It's fall. The mornings are colder now. The first frost is coming. As you sip your morning coffee and leaf through the day's newspaper, you are daydreaming of ski season, wondering if you need a new shovel, or thinking about pulling on a heavier sweater. You are probably not thinking about our beaches.
But Lake Ontario Waterkeeper is. We are just concluding our annual beach monitoring program, and our data suggests that our beaches need a lot of help if they are going to be open for you next summer.
When we reviewed the data, we identified two major issues:
Not one municipality we studied met Ontario's standards for clean beaches. (A 5% or better rate of closure represents the provincial target for beach protection.)
Of the forty individual beaches that we monitored, only six were open every day - just 15%.
We also identified a number of regional trends:
St. Catharines had its best summer in at least three years
Beaches in Hamilton Harbour are always posted much more frequently than beaches on the lake in the same area.
Mississauga posted its beaches for the first time in atleast two years.
Toronto was home to three of the five most frequently posted beaches. Not one beach in the city met provincial targets for beach protection.
In Durham Region, beach postings are occurring more and more frequently.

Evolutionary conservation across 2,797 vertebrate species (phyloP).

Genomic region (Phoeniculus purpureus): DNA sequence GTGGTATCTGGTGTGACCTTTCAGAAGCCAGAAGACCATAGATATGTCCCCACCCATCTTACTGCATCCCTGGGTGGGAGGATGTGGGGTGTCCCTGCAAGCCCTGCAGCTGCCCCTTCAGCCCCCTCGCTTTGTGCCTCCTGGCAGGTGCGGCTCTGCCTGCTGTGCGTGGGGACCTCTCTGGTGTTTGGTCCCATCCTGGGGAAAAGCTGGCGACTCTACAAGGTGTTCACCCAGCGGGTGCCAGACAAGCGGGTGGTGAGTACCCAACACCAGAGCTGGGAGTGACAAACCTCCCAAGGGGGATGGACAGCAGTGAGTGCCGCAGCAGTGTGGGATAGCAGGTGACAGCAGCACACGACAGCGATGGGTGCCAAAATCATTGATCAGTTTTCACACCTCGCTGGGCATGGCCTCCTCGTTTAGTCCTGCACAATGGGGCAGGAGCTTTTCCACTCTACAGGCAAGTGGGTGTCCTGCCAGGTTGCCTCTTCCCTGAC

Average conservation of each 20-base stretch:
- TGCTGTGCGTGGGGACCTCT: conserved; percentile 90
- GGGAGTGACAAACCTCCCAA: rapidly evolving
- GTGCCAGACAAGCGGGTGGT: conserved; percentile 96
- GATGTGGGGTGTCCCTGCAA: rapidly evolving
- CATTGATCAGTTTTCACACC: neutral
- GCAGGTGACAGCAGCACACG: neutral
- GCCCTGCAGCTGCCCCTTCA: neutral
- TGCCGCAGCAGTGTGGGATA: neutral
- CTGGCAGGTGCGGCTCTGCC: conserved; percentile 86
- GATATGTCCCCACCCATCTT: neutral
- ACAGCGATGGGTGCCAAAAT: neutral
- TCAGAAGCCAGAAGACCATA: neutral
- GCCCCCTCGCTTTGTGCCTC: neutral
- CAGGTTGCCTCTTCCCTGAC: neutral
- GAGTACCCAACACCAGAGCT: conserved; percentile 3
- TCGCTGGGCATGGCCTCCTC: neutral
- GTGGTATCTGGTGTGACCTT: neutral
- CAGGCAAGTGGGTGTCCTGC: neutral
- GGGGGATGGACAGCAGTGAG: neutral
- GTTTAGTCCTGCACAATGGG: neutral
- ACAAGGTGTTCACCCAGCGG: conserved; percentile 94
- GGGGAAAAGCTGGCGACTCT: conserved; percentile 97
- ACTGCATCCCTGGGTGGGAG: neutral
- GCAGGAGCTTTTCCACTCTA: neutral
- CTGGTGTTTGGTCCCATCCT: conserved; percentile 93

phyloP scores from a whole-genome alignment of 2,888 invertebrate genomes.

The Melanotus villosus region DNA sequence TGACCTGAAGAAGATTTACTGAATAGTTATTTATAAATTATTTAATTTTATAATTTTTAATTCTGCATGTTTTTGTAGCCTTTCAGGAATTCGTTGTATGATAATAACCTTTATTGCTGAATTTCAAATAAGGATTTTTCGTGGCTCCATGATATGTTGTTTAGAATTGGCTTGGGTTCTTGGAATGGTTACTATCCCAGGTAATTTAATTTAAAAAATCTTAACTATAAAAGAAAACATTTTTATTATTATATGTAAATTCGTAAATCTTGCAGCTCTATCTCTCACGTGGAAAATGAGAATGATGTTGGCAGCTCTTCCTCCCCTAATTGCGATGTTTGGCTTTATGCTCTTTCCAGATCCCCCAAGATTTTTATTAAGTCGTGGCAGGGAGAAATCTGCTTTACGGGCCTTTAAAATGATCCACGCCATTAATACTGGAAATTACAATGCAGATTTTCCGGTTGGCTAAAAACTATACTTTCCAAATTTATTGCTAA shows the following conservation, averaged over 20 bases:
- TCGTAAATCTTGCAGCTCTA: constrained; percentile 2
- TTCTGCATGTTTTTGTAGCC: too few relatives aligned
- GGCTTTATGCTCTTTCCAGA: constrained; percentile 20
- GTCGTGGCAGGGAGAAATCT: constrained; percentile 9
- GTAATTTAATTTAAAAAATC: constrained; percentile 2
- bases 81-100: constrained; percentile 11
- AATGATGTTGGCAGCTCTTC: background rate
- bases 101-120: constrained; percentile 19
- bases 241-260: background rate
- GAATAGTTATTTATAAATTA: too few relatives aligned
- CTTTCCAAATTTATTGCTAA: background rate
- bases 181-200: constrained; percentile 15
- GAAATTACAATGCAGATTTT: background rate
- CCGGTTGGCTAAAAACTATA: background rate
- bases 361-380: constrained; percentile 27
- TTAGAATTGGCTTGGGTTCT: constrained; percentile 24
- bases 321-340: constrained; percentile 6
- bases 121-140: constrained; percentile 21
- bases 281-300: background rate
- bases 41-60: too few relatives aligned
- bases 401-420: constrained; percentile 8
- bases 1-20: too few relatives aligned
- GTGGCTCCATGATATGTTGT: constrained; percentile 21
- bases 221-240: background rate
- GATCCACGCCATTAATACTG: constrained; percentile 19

This table shows the average number of days that beaches were posted as unsafe for swimming within each area:
Beach Region % of times beaches closed Score Northumberland County 9% * 2 Prince Edward County 10% 2 Mississauga 12% 2 Durham Region 34% 2 Hamilton 37% 2 Toronto 42% 2 St. Catharines 64% 3
* Northumberland County statistics do not include Port Hope West beach, which was closed the entire summer due to construction.
Lake Ontario Waterkeeper began compiling this data three years ago. Over the years, the results have raised a number of questions. So Waterkeeper is seeking answers:
We've expanded our monitoring program to track how frequently beaches are being posted on the north shore of Lake Ontario - something that has never been done before on the Canadian Great Lakes.
We've hired a biologist and taken samples to identify the reasons why Toronto's beaches are closed so frequently.
We've helped the media, including the Toronto Star (2005), the Detroit Free Press (2005), and the Globe and Mail (2004) put together some of the most comprehensive beach stories written in recent memory.
Last year, we brought evidence of non-compliance with provincial policy to the Ministry of Environment. This year, we will bring evidence to the Ministry of Health.
Waterkeeper can answer every question that the statistics raise, but for one: What will these municipalities and ministries do about contaminated beaches on Lake Ontario?
Here's hoping we know the answer to that question while you're still daydreaming about ski-season.